Gambling is the wagering of something of value on an event whose outcome depends on chance. The activity is often portrayed as an exciting way to win money or other prizes, and it can have many positive effects when used in moderation. However, gambling can be dangerous if it becomes an addiction. This article discusses how gambling affects the brain, factors that may provoke problematic gambling behaviors, and how to seek treatment.

A psychiatric disorder known as pathological gambling (PG) is characterized by persistent and recurrent maladaptive patterns of gambling behavior. Symptoms include: a desire to gamble, difficulty controlling urges to gamble, lying to family members and therapists about the extent of one’s involvement in gambling, jeopardizing personal relationships or job opportunities to fund gambling, and engaging in risky activities to finance gambling (American Psychiatric Association 2000). PG often develops during adolescence or young adulthood. Statistically, men develop PG more frequently than women and tend to begin gambling at younger ages. PG also appears to be more prevalent in people who engage in strategic forms of gambling, such as card games and sports betting, than in nonstrategic forms, such as slot machines or bingo.

Several types of psychotherapy can help treat problem gambling. Cognitive-behavioral therapy helps a person identify and change unhealthy emotions, thoughts, and behaviors. For example, a therapist can teach a patient to confront irrational beliefs, such as the idea that a string of losses or a near miss on a slot machine signals an imminent jackpot. Other behavioral therapies focus on identifying and changing negative reinforcements that encourage gambling behavior. For instance, a therapist might teach a patient to substitute rewards for gambling with healthier ones, such as exercise, spending time with friends who don’t gamble, or practicing relaxation techniques.

Other psychological treatments for gambling disorders may involve group and family therapy. These interventions can help a person realize that he or she is not alone in struggling with a gambling disorder. They can also help a family learn how to support the recovery of a loved one and set appropriate boundaries around managing financial resources.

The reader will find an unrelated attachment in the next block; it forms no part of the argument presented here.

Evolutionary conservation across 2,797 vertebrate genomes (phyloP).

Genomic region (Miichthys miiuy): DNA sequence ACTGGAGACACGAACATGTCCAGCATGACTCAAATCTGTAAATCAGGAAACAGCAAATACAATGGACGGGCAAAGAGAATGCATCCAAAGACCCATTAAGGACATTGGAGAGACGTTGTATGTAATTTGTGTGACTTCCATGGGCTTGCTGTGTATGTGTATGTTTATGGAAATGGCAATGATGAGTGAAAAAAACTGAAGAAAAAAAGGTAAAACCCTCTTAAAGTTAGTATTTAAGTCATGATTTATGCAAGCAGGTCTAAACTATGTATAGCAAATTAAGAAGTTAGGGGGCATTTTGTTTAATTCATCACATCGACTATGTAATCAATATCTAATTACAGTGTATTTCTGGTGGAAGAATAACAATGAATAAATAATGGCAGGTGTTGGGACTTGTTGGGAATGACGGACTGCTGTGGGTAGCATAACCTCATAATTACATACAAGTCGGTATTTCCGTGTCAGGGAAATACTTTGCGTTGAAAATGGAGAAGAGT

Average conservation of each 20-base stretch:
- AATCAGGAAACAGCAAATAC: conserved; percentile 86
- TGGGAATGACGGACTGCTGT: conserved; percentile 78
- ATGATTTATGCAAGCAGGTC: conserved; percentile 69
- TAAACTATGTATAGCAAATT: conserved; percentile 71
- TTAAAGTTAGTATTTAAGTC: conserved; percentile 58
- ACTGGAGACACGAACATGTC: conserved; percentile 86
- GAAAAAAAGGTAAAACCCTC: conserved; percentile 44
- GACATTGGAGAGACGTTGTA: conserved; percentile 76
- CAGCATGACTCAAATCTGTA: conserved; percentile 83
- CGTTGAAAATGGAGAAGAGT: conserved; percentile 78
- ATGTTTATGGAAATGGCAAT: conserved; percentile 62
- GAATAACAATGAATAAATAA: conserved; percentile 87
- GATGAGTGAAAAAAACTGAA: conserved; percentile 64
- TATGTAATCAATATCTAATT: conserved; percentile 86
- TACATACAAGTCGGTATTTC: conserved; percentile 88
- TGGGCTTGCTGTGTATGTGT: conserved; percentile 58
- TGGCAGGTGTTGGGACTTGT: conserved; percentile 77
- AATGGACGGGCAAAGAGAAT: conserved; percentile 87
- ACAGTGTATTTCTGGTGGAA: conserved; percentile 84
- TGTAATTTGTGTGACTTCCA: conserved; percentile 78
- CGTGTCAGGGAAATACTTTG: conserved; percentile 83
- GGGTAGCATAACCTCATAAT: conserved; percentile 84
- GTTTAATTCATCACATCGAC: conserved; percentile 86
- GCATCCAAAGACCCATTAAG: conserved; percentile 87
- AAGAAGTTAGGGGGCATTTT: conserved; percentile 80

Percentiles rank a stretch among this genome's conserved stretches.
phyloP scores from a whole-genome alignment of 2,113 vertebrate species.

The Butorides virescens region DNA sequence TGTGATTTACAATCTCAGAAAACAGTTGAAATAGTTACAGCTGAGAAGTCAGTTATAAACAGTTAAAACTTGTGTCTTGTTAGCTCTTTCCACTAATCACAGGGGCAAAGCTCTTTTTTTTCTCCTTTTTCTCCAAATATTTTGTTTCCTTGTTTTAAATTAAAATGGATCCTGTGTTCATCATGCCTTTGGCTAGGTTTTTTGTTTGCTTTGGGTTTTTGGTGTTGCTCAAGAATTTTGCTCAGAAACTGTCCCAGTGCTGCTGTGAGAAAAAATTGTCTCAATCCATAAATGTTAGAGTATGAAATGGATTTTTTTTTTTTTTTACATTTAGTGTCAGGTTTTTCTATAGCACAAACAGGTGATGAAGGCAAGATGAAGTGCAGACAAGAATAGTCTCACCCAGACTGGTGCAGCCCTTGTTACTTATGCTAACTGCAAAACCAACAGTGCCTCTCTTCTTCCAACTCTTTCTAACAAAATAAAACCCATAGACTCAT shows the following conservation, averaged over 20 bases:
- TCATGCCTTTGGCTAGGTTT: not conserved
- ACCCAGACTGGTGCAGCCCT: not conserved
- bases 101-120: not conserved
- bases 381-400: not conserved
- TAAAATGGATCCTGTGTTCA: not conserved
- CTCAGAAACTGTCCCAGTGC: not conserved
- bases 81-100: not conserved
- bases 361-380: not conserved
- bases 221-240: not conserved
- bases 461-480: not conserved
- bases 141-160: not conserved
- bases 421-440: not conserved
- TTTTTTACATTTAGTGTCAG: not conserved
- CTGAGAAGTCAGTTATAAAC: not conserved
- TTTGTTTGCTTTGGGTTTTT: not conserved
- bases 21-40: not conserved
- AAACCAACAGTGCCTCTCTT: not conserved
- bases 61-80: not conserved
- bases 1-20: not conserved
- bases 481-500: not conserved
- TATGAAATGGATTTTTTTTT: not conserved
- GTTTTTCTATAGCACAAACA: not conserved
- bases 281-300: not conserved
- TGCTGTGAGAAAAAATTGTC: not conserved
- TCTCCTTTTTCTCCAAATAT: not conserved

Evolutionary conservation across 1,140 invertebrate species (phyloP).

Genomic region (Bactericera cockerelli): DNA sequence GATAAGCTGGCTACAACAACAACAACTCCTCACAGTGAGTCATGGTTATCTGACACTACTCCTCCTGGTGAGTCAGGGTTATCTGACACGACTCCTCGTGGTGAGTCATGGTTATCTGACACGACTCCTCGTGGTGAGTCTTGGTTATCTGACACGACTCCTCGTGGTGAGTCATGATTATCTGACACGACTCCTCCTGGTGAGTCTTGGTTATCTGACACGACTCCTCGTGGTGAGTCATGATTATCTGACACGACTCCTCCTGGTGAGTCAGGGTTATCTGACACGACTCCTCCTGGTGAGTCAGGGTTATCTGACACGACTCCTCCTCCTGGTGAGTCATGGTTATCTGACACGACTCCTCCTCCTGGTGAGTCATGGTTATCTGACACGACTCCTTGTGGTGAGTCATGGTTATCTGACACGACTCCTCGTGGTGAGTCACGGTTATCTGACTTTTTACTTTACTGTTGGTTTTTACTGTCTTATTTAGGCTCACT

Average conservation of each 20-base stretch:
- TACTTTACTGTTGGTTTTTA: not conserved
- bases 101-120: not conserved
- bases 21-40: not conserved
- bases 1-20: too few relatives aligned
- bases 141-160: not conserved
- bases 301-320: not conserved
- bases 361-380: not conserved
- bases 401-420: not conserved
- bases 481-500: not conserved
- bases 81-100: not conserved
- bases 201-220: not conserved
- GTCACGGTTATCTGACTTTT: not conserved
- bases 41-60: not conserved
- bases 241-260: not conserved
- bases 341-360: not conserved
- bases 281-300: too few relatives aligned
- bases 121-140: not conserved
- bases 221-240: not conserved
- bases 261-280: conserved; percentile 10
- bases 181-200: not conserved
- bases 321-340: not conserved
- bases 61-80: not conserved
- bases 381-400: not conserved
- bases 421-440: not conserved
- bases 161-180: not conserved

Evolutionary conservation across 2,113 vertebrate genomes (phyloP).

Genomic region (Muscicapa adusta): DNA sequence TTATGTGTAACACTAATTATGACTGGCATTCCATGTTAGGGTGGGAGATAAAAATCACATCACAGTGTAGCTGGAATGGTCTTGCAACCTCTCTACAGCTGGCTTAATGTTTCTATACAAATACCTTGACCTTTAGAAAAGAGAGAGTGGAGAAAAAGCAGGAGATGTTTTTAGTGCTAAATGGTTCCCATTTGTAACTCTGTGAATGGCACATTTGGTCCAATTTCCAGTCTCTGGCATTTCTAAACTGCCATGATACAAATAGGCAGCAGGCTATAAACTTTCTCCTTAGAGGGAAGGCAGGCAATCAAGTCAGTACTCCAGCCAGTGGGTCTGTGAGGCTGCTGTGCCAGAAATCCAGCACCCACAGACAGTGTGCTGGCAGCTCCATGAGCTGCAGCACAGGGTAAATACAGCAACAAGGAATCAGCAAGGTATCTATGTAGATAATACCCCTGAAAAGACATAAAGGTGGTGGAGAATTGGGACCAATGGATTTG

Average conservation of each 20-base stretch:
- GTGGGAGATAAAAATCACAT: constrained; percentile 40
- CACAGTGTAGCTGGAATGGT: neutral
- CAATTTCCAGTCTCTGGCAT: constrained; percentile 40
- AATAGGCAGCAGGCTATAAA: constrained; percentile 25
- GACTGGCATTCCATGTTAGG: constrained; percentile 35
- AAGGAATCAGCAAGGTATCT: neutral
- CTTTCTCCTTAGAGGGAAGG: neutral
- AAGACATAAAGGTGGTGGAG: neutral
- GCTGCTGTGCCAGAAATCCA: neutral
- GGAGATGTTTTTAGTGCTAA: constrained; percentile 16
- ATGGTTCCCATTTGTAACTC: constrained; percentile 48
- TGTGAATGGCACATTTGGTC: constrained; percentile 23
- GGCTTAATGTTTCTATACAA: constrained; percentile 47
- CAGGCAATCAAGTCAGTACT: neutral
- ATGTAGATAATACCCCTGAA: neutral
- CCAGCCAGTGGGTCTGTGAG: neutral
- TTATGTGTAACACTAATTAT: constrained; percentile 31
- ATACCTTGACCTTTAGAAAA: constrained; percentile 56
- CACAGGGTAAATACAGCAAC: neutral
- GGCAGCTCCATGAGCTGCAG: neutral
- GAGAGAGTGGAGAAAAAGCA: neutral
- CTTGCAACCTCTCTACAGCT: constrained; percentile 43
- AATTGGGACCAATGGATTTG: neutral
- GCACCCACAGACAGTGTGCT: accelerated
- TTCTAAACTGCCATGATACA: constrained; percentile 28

It can be hard to maintain recovery from gambling disorders, especially when the urges to gamble become more frequent. But it is important to reclaim your life from the grip of gambling. Surround yourself with supportive people, find healthy activities to fill your time, and get rid of tempting environments and websites. In addition, you can try out a peer support program for gambling addiction such as Gamblers Anonymous, which is modeled after Alcoholics Anonymous. A key component of these programs is finding a sponsor, a former gambling addict who can offer guidance and encouragement. This is an especially helpful strategy for those who struggle with a co-occurring mental health condition, such as depression or anxiety. You can even seek out inpatient or residential treatment and rehabilitation programs for those with severe gambling problems. These programs can be highly effective, but they are best reserved for those who have exhausted other treatment options or are experiencing a severe level of gambling-related impairment.